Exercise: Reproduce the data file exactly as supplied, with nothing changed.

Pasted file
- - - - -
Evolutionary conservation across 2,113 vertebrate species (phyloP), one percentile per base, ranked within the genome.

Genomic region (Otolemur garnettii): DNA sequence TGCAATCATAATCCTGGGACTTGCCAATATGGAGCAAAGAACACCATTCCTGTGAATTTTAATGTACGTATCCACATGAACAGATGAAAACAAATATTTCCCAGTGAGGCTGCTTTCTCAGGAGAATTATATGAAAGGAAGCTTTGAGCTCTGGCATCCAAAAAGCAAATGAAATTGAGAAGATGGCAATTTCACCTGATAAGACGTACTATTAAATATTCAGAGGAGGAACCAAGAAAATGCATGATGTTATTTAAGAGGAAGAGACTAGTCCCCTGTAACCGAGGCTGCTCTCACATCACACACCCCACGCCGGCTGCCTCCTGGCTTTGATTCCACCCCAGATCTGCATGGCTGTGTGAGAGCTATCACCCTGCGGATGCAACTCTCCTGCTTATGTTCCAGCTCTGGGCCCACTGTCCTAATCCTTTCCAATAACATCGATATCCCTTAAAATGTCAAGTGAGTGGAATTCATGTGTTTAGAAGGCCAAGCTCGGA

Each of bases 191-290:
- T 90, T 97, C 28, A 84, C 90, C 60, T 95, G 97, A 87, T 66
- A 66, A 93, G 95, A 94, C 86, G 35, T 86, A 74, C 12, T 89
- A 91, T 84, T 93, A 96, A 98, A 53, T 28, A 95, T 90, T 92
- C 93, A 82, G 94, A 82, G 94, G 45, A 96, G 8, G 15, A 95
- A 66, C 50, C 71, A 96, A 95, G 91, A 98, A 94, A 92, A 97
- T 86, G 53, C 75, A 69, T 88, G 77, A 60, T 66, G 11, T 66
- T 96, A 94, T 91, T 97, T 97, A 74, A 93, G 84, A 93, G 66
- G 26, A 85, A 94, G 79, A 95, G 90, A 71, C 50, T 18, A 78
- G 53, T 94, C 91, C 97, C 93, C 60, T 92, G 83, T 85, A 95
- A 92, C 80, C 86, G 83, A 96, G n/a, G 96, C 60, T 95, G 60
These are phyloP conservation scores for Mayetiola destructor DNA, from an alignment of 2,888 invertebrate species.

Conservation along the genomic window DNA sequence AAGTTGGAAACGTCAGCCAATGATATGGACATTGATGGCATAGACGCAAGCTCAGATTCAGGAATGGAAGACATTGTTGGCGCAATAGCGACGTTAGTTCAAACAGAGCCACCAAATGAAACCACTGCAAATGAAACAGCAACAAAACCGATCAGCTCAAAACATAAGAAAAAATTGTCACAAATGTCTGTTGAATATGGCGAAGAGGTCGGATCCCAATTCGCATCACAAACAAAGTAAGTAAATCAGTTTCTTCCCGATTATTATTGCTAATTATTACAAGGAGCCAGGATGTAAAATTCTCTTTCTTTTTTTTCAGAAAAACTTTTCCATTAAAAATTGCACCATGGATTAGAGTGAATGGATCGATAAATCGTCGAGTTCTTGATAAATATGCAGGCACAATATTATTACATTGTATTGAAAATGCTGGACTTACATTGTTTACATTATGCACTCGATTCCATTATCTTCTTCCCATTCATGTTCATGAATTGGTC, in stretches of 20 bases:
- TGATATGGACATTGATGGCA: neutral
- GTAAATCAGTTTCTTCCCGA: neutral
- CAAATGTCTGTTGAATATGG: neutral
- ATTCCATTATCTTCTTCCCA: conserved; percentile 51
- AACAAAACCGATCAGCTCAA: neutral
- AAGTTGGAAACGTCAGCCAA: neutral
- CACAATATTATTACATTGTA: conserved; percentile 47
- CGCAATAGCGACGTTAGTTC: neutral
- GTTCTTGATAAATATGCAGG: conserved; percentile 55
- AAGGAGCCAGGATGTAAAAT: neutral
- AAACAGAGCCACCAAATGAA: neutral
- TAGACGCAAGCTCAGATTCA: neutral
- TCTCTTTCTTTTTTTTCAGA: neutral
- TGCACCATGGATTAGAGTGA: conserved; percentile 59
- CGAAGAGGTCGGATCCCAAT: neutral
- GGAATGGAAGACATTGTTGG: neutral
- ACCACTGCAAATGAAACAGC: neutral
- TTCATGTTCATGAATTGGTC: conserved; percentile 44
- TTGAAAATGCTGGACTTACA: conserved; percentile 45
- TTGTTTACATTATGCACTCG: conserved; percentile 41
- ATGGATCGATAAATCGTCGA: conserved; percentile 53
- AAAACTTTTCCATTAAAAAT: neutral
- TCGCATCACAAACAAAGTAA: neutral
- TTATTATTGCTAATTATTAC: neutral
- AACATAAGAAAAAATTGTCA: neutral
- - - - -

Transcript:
Evolutionary conservation across 2,113 vertebrate species (phyloP), one percentile per base, ranked within the genome.

Genomic region (Otolemur garnettii): DNA sequence TGCAATCATAATCCTGGGACTTGCCAATATGGAGCAAAGAACACCATTCCTGTGAATTTTAATGTACGTATCCACATGAACAGATGAAAACAAATATTTCCCAGTGAGGCTGCTTTCTCAGGAGAATTATATGAAAGGAAGCTTTGAGCTCTGGCATCCAAAAAGCAAATGAAATTGAGAAGATGGCAATTTCACCTGATAAGACGTACTATTAAATATTCAGAGGAGGAACCAAGAAAATGCATGATGTTATTTAAGAGGAAGAGACTAGTCCCCTGTAACCGAGGCTGCTCTCACATCACACACCCCACGCCGGCTGCCTCCTGGCTTTGATTCCACCCCAGATCTGCATGGCTGTGTGAGAGCTATCACCCTGCGGATGCAACTCTCCTGCTTATGTTCCAGCTCTGGGCCCACTGTCCTAATCCTTTCCAATAACATCGATATCCCTTAAAATGTCAAGTGAGTGGAATTCATGTGTTTAGAAGGCCAAGCTCGGA

Each of bases 191-290:
- T 90, T 97, C 28, A 84, C 90, C 60, T 95, G 97, A 87, T 66
- A 66, A 93, G 95, A 94, C 86, G 35, T 86, A 74, C 12, T 89
- A 91, T 84, T 93, A 96, A 98, A 53, T 28, A 95, T 90, T 92
- C 93, A 82, G 94, A 82, G 94, G 45, A 96, G 8, G 15, A 95
- A 66, C 50, C 71, A 96, A 95, G 91, A 98, A 94, A 92, A 97
- T 86, G 53, C 75, A 69, T 88, G 77, A 60, T 66, G 11, T 66
- T 96, A 94, T 91, T 97, T 97, A 74, A 93, G 84, A 93, G 66
- G 26, A 85, A 94, G 79, A 95, G 90, A 71, C 50, T 18, A 78
- G 53, T 94, C 91, C 97, C 93, C 60, T 92, G 83, T 85, A 95
- A 92, C 80, C 86, G 83, A 96, G n/a, G 96, C 60, T 95, G 60
These are phyloP conservation scores for Mayetiola destructor DNA, from an alignment of 2,888 invertebrate species.

Conservation along the genomic window DNA sequence AAGTTGGAAACGTCAGCCAATGATATGGACATTGATGGCATAGACGCAAGCTCAGATTCAGGAATGGAAGACATTGTTGGCGCAATAGCGACGTTAGTTCAAACAGAGCCACCAAATGAAACCACTGCAAATGAAACAGCAACAAAACCGATCAGCTCAAAACATAAGAAAAAATTGTCACAAATGTCTGTTGAATATGGCGAAGAGGTCGGATCCCAATTCGCATCACAAACAAAGTAAGTAAATCAGTTTCTTCCCGATTATTATTGCTAATTATTACAAGGAGCCAGGATGTAAAATTCTCTTTCTTTTTTTTCAGAAAAACTTTTCCATTAAAAATTGCACCATGGATTAGAGTGAATGGATCGATAAATCGTCGAGTTCTTGATAAATATGCAGGCACAATATTATTACATTGTATTGAAAATGCTGGACTTACATTGTTTACATTATGCACTCGATTCCATTATCTTCTTCCCATTCATGTTCATGAATTGGTC, in stretches of 20 bases:
- TGATATGGACATTGATGGCA: neutral
- GTAAATCAGTTTCTTCCCGA: neutral
- CAAATGTCTGTTGAATATGG: neutral
- ATTCCATTATCTTCTTCCCA: conserved; percentile 51
- AACAAAACCGATCAGCTCAA: neutral
- AAGTTGGAAACGTCAGCCAA: neutral
- CACAATATTATTACATTGTA: conserved; percentile 47
- CGCAATAGCGACGTTAGTTC: neutral
- GTTCTTGATAAATATGCAGG: conserved; percentile 55
- AAGGAGCCAGGATGTAAAAT: neutral
- AAACAGAGCCACCAAATGAA: neutral
- TAGACGCAAGCTCAGATTCA: neutral
- TCTCTTTCTTTTTTTTCAGA: neutral
- TGCACCATGGATTAGAGTGA: conserved; percentile 59
- CGAAGAGGTCGGATCCCAAT: neutral
- GGAATGGAAGACATTGTTGG: neutral
- ACCACTGCAAATGAAACAGC: neutral
- TTCATGTTCATGAATTGGTC: conserved; percentile 44
- TTGAAAATGCTGGACTTACA: conserved; percentile 45
- TTGTTTACATTATGCACTCG: conserved; percentile 41
- ATGGATCGATAAATCGTCGA: conserved; percentile 53
- AAAACTTTTCCATTAAAAAT: neutral
- TCGCATCACAAACAAAGTAA: neutral
- TTATTATTGCTAATTATTAC: neutral
- AACATAAGAAAAAATTGTCA: neutral